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The New Jersey Supreme Court has handed disgruntled employees a big weapon to use against their employers.

In a 5-2 decision, the court ruled that Joyce Quinlan was within her rights to photocopy company documents—some of which were confidential—to use in a lawsuit against Curtiss-Wright, the aerospace company where she once served as executive director of human resources.

Quinlan’s copyfest began after Curtiss-Wright promoted a male colleague whom she believed to be less qualified than her. To make her gender discrimination case, Quinlan copied more than 1,800 documents, including a scathing performance review of the man who beat her out for the promotion. Quinlan then gave the documents to her attorney.

When the documents showed up in legal proceedings against the company, it fired Quinlan for copying them. Curtiss-Wright said Quinlan had signed a confidentiality agreement barring her from using company documents for personal purposes.

In 2007, a jury awarded Quinlan $10.6 million in damages and fees. An appellate court threw out part of the award in 2009, ruling that the company was within its rights to fire Quinlan because she copied the documents.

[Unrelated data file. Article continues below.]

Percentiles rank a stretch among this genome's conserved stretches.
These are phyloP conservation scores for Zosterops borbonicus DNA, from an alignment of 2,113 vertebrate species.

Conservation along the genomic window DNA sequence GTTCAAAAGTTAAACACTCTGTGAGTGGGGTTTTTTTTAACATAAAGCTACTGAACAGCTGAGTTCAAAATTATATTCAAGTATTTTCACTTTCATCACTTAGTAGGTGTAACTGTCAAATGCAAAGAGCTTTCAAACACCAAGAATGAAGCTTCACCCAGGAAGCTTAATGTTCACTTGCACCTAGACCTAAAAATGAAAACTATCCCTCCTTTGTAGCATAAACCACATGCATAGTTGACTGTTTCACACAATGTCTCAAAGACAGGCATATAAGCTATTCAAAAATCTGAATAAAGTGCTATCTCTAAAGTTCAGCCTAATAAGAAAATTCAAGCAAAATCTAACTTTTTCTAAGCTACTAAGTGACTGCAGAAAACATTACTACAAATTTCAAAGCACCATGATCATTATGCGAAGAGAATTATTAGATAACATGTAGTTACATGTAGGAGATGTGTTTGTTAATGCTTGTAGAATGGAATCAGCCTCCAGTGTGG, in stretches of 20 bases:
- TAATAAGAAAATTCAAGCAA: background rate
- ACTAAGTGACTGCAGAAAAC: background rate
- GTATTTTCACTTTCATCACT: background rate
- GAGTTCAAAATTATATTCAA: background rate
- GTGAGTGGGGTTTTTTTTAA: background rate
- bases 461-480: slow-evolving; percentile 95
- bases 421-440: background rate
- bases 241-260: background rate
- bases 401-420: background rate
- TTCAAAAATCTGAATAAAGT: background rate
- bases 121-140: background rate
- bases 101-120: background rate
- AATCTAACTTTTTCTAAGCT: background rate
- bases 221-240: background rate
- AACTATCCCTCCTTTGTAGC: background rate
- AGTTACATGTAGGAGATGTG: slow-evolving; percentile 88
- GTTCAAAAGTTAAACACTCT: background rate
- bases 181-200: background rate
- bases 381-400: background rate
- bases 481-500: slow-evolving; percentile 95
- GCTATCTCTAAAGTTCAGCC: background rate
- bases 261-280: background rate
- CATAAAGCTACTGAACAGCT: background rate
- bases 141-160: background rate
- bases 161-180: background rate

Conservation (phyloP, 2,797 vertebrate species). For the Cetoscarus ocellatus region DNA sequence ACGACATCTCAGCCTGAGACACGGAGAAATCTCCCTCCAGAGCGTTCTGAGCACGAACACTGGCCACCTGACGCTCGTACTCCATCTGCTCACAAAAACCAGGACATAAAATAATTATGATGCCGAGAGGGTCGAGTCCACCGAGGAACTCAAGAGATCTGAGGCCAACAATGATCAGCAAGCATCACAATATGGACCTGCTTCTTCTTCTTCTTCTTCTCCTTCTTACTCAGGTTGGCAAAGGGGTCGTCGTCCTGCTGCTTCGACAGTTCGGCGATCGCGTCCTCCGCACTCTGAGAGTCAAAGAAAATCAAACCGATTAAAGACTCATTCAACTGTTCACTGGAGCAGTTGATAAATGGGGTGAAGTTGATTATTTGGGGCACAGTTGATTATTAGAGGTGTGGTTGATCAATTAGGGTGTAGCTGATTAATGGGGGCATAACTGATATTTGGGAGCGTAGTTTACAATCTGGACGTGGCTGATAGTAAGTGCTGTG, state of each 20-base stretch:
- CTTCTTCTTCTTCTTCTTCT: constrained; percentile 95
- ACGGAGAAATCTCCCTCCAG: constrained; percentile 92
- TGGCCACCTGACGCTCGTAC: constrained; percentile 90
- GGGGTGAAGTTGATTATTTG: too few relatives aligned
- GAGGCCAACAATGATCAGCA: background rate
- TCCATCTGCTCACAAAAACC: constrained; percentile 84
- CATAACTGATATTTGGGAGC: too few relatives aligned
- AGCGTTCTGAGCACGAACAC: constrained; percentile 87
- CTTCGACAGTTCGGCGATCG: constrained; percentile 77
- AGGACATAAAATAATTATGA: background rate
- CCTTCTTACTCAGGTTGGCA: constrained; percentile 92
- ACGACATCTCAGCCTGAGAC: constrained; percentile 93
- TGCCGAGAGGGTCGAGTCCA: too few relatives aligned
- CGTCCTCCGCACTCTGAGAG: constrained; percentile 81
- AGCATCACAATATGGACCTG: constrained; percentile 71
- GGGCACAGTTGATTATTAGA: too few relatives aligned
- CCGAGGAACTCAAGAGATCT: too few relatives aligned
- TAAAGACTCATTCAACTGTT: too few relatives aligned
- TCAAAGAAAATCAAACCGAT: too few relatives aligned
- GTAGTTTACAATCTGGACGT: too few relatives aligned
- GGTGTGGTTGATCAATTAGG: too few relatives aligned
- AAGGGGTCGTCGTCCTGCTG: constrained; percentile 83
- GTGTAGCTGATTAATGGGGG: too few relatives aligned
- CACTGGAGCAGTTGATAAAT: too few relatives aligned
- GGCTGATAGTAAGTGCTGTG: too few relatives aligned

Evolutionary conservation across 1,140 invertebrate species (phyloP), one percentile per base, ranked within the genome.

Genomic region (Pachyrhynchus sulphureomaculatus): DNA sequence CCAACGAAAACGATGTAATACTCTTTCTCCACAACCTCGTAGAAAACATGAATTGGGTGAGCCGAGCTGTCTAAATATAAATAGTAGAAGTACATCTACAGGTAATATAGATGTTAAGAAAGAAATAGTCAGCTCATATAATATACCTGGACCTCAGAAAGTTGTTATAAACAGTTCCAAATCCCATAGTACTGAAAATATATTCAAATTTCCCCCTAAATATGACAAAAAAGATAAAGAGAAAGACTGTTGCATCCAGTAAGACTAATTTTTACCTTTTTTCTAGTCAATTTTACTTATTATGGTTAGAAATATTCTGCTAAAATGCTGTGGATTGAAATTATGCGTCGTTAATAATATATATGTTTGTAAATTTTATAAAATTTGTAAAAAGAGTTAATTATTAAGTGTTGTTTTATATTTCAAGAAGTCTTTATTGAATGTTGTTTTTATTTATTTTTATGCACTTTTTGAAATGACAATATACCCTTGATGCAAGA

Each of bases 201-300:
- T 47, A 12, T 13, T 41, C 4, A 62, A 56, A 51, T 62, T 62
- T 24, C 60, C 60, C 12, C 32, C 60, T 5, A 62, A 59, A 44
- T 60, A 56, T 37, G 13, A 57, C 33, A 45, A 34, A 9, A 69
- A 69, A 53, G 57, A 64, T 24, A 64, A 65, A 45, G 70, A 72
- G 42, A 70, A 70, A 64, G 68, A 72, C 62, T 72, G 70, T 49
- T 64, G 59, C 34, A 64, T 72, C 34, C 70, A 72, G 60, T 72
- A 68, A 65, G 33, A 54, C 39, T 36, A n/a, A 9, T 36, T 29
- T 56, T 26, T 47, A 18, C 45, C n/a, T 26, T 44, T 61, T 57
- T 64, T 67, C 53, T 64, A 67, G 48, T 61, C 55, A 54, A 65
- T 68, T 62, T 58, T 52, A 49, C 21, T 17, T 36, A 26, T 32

On appeal, the Supreme Court ruled that Quinlan used the documents only for her case and did not release them to anyone other than her attorney. Therefore, she argued, her firing was not justified. The case will now go back to an appellate court to determine whether the punitive damages awarded by the original jury were justified.

Note: This decision poses large problems for employers. Essentially, it gives employees the go-ahead to copy company documents, as long as they only use them to sue their employers. Employment law experts are still studying the implications of the Supreme Court’s decision. For now, consult with your attorney when structuring company policy on employee access to and use of confidential documents.

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